(June 2) Factors, like banks, try to minimize their own risks when they lend money. That’s why recourse factoring exists.

In recourse factoring, the factoring institution does not risk any bad debts because it obtains a guarantee that it can collect on the receivables it purchases. Put another way, if the debtor doesn’t pay up within certain period of time, the factor can go back to the debtor for a refund on its cash advance.

Because of produce’s perishability, recourse factoring is far more common.

In contrast, there is nonrecourse factoring, in which the factor assumes specified debt risks, such as total disappearance, but it does not insure against slow payment. Because of this, nonrecourse factoring tends to be more expensive than recourse factoring, in terms of fees and rates.

“Recourse is more common because there’s less risk, and you’re not just getting the receivable,” said Larry Meuers, a Naples-based attorney specializing in cases involving the Perishable Agricultural Commodities Act.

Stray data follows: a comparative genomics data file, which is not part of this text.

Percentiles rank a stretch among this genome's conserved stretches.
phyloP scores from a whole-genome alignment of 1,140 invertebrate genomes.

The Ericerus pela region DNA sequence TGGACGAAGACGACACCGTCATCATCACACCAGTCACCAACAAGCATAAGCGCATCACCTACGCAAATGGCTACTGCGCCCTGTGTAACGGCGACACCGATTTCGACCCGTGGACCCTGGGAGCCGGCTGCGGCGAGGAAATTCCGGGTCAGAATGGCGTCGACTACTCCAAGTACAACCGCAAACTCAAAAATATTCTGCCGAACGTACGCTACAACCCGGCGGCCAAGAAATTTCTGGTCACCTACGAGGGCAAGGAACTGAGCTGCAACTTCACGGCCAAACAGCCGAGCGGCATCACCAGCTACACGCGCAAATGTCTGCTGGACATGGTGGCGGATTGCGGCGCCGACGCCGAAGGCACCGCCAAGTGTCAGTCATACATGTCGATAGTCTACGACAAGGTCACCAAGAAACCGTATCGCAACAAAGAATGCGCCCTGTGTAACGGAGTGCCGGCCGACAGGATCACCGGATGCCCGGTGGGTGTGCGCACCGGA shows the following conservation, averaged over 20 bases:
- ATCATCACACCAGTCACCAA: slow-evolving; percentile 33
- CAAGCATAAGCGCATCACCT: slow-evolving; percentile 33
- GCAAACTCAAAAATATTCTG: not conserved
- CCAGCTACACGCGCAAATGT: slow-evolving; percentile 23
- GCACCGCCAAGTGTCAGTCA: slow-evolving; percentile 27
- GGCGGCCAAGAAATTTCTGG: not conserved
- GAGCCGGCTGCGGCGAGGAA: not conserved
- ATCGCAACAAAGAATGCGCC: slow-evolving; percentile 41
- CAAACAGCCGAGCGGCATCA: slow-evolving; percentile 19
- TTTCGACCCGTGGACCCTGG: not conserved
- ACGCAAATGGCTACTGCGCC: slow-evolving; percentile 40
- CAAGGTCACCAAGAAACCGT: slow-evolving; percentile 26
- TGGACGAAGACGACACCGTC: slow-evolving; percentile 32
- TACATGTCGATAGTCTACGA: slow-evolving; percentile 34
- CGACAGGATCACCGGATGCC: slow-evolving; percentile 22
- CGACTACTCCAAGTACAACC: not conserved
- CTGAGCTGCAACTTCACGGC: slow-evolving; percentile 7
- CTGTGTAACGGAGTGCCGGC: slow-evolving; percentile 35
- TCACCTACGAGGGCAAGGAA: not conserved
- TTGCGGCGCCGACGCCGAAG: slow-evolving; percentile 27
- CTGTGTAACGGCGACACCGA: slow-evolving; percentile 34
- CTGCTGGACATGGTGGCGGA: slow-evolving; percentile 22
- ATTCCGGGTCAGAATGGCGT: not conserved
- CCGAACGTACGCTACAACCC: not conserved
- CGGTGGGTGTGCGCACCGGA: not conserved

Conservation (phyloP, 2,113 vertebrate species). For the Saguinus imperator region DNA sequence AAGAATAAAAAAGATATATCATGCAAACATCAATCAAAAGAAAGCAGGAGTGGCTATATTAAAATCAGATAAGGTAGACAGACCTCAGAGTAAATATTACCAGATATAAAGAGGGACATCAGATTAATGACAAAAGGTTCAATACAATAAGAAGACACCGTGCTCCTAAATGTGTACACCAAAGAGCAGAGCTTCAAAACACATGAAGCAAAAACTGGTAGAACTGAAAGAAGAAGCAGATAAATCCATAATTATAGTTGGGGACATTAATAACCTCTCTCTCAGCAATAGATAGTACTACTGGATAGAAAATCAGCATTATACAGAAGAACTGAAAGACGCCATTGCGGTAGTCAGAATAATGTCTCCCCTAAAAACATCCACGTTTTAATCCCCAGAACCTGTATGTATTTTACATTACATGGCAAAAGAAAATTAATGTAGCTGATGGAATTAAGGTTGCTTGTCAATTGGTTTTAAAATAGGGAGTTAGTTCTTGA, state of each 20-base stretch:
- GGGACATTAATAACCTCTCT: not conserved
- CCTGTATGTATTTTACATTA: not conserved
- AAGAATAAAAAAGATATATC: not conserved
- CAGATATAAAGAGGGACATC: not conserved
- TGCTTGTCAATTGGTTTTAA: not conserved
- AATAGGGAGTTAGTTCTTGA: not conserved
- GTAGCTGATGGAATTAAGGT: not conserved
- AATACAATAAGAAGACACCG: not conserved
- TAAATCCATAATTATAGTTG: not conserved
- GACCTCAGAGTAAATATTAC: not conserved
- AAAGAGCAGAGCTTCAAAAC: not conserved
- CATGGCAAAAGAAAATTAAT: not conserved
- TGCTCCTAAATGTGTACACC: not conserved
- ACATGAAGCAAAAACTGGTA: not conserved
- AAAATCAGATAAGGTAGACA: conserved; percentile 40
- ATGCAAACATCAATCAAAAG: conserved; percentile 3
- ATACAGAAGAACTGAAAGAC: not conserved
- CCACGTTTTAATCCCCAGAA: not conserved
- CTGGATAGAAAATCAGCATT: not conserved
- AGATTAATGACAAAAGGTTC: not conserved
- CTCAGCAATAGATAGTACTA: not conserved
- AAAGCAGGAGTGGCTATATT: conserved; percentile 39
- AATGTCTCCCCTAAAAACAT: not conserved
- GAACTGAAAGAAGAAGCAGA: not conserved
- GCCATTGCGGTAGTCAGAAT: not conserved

Nonrecourse factoring is particularly risky where produce receivables are concerned, Meuers said.

“In the produce industry, (recourse factoring) is somewhat helpful, because you always have quality problems and invoice adjustments,” he said. “So it’s very hard to say you’re paying for a $10,000 invoice and if the produce is bad, you’re only paying for a part of it. Usually, the factoring agreement doesn’t work textbook, and that’s the reason. The invoice amounts vary; there are market price adjustments; there are quality price adjustments. And, a lot of times, an invoice changes.”

Meuers said recourse factoring is analogous to buying a product with a guarantee.

“They’re saying in a way that produce is shipped with a guarantee that it’s going to be good, and if it’s not good, you’re entitled to money off,” Meuers said. “They’re saying they’re buying without recourse, but shouldn’t they have some recourse if it turns out this $10,000 invoice is not worth $10,000?”

Choosing nonrecourse or recourse factoring depends on various circumstances, according to Peacock Capital, a Los Angeles-based financial-services firm.

Recourse factoring is preferable, the company says, if the invoice seller is comfortable with the risk, because factoring fees are lower. Nonrecourse factoring, on the other hand, may be preferable to sellers willing to trade possible higher risks on non-payment for higher factoring fees.